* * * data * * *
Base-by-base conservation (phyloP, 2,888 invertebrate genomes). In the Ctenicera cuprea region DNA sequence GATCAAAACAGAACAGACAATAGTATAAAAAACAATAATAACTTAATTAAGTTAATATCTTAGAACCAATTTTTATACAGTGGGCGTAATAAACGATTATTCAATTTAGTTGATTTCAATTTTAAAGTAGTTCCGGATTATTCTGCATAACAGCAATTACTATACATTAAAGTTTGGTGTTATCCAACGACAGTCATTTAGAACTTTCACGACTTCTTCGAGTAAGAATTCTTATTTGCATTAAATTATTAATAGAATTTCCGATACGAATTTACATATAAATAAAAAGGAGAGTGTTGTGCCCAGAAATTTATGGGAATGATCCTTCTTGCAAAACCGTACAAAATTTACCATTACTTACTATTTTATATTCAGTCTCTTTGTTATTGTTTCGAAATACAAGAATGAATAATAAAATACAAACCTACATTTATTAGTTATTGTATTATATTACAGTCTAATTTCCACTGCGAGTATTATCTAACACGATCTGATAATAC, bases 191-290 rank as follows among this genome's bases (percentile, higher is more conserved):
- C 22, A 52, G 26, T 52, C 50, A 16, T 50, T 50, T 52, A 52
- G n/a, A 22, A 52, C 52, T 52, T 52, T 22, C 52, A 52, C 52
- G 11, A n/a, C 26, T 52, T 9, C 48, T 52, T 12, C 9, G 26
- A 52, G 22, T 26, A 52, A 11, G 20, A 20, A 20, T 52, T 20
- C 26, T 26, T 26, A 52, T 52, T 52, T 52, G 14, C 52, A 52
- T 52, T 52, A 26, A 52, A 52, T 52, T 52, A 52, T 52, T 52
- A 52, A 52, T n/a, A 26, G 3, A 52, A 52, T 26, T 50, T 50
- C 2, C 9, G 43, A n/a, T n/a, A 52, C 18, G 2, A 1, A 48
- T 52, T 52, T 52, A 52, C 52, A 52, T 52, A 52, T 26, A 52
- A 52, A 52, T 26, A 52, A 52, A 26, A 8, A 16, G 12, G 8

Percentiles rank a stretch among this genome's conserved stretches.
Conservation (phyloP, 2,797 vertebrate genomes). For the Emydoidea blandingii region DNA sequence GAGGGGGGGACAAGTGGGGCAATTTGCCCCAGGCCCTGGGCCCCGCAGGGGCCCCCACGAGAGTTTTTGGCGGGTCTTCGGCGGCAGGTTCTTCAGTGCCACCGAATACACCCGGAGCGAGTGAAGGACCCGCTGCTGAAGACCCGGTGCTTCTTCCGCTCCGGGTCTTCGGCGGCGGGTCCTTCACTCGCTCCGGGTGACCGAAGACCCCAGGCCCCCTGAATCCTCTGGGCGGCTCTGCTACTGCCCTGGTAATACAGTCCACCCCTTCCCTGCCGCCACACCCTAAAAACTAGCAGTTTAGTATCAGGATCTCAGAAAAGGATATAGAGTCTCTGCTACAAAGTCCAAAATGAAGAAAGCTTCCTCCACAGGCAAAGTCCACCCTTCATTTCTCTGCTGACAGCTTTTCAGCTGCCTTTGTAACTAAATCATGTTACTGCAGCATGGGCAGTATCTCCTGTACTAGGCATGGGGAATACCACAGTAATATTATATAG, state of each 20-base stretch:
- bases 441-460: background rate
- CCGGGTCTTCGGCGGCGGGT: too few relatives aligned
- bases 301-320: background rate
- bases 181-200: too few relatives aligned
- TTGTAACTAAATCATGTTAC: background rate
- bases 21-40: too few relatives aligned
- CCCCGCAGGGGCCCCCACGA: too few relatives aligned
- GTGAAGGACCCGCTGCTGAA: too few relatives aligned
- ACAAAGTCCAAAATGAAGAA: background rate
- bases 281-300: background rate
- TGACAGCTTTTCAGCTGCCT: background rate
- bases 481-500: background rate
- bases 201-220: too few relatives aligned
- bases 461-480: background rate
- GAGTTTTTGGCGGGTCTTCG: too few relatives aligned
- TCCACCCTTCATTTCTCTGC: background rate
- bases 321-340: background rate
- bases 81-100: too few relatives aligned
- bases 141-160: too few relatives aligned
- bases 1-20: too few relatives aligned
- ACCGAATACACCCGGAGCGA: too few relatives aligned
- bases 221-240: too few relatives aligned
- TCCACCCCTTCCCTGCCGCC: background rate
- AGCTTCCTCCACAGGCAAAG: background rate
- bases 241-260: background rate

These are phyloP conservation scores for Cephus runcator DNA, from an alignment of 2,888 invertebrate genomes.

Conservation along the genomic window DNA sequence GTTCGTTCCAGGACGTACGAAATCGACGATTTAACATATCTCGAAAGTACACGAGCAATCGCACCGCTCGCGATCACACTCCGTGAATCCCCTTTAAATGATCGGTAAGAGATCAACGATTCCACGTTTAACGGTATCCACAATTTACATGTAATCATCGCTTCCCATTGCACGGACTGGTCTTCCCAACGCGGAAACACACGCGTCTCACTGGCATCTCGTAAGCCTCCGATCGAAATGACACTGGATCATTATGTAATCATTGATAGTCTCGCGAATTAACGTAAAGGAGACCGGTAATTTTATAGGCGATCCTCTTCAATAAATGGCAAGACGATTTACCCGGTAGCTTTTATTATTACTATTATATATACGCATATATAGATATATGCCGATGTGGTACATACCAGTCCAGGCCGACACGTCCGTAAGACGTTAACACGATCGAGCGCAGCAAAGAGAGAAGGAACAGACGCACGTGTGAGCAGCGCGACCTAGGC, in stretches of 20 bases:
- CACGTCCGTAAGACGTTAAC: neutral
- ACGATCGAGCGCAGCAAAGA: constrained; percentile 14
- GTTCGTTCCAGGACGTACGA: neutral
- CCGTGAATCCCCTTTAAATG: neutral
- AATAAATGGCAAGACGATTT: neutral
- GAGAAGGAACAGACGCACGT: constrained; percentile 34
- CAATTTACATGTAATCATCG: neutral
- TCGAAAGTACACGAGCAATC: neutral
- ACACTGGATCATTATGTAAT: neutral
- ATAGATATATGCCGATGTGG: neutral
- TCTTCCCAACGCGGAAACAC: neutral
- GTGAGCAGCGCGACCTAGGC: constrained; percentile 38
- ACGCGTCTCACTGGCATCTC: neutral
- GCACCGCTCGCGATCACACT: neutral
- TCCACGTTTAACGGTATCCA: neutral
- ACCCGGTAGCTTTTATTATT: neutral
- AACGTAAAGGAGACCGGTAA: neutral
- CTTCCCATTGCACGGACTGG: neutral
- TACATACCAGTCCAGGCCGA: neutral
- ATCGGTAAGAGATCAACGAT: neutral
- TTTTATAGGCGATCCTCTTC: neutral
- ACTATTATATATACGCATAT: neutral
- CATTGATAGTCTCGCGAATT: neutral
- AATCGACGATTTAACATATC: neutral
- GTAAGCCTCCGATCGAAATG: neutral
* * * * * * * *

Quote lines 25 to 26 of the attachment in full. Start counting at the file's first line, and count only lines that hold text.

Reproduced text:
- bases 481-500: background rate
- bases 201-220: too few relatives aligned